Capacitor plague-History-Responsibility-End of the plague-PCB

- Feb 10, 2017-

Capacitor plague-History-Responsibility-End

of the plague-PCB



In the November/December 2002 issue of Passive Component Industry, following its initial story about defective electrolyte, reported that some large Taiwanese manufacturers of electrolytic capacitors were denying responsibility for defective products.

While industrial customers confirmed the failures, they were not able to trace the source of the faulty components. The defective capacitors were marked with previously unknown brands such as "Tayeh", "Choyo", or "Chhsi". The marks were not easily linked to familiar companies or product brands. Failed e-caps with well known brands may have had failures not related to defective electrolyte.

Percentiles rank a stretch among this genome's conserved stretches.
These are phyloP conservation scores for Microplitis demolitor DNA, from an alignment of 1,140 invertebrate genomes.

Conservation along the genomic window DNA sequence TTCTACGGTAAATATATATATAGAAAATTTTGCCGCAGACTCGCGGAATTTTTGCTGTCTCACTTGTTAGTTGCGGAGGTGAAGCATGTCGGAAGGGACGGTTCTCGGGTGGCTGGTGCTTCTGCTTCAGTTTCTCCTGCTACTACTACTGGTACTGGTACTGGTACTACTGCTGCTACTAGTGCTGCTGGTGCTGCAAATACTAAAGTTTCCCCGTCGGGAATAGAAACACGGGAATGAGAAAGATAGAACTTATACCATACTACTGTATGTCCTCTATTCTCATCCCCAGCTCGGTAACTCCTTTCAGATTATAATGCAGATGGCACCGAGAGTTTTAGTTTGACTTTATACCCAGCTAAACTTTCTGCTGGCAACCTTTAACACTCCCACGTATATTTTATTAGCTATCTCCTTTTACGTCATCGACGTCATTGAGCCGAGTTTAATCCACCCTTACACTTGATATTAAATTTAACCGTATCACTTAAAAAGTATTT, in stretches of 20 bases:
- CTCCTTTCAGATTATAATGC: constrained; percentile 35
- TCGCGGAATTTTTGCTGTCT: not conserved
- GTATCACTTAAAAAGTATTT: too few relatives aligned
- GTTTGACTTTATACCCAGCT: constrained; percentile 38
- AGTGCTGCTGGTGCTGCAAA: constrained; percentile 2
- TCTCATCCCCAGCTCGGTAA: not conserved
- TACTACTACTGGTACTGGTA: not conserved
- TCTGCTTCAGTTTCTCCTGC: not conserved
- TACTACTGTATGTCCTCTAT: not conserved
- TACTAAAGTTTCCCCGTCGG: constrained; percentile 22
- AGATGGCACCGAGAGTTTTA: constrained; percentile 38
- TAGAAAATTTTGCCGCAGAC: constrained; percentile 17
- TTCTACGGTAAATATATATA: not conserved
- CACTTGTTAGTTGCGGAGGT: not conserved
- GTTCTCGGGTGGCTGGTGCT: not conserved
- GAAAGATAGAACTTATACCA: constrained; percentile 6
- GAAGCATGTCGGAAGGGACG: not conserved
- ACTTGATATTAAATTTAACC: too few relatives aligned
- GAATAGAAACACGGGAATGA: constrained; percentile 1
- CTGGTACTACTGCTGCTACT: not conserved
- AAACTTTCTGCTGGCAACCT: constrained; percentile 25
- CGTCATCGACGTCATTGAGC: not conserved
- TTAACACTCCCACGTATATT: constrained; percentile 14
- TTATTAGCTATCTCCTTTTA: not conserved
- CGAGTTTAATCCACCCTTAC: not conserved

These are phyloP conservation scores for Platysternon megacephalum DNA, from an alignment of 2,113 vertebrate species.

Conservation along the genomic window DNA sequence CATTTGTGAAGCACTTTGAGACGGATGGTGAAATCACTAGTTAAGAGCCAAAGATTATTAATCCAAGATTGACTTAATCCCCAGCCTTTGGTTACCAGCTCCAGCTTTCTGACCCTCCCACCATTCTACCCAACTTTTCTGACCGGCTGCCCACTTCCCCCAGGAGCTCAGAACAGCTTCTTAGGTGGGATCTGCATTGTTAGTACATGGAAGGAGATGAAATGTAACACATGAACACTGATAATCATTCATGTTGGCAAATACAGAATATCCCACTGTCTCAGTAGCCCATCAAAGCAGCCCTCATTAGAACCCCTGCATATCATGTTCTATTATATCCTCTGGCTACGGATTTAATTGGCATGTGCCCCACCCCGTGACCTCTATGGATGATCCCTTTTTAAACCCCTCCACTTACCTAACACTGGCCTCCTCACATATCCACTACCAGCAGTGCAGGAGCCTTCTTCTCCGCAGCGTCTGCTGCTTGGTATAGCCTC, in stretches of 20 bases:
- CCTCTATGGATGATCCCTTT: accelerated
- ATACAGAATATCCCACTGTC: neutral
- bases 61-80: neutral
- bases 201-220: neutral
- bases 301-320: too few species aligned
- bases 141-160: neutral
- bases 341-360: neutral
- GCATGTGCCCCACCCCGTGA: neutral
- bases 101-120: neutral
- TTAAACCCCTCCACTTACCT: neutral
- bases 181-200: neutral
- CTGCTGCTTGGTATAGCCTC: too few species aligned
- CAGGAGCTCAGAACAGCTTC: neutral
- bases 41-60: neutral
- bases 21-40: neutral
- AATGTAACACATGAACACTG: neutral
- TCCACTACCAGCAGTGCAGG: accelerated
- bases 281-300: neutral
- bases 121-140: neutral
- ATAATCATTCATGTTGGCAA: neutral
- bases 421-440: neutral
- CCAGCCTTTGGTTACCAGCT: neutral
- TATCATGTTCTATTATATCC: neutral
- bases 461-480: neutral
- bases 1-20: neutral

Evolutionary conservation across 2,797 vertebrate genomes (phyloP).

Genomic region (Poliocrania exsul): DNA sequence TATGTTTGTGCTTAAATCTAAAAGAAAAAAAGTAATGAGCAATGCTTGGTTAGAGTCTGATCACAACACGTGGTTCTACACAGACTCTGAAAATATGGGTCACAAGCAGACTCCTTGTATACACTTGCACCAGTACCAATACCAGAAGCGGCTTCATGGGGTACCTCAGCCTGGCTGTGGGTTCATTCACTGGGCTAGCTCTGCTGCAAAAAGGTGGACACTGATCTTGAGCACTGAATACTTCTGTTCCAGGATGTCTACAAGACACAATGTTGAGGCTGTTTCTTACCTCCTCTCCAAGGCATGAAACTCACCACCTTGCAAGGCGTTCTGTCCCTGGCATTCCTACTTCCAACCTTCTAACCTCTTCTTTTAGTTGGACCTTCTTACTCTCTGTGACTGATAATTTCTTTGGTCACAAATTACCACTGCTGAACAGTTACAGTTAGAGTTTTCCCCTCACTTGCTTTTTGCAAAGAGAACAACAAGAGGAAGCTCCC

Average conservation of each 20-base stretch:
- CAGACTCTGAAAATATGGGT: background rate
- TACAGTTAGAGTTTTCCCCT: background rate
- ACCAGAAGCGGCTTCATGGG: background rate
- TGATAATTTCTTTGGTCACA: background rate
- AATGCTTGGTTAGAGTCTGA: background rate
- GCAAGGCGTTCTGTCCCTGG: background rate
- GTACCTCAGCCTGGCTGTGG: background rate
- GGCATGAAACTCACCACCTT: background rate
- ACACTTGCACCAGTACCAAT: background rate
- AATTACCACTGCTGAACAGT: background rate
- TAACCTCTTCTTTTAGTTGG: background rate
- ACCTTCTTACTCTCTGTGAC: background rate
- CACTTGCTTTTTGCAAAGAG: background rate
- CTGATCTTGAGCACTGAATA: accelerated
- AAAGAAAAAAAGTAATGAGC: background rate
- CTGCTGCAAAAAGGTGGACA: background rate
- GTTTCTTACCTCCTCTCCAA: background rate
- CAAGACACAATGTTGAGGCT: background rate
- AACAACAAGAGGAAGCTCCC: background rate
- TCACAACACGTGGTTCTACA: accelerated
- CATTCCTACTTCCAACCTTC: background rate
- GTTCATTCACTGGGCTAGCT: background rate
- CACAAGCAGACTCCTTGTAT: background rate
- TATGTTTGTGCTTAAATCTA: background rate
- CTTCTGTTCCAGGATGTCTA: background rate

The motherboard manufacturer ABIT Computer Corp. was the only such manufacturer that publicly admitted to defective capacitors obtained from Taiwan capacitor makers being used in its products. However, the company would not reveal the name of the capacitor maker that supplied the tainted products.

End of the plague

With the first publicized press releases about the widespread problem with premature failures of Taiwanese electrolytic capacitors appearing in September 2002, it might be assumed that by mid-2003 the affected capacitor manufacturers would have changed their production process and used a "correct" electrolyte mixture. Assuming a typically shortened life span of about 1.5 to 3 years for the faulty capacitors, the failures should have remained common from mid-2003 to the start of 2005, then tapered off through mid-2006. The last of the bad capacitors should have failed by 2007. Commentators on the Internet often predicted the year 2007 would be the end point for "bad capacitors".

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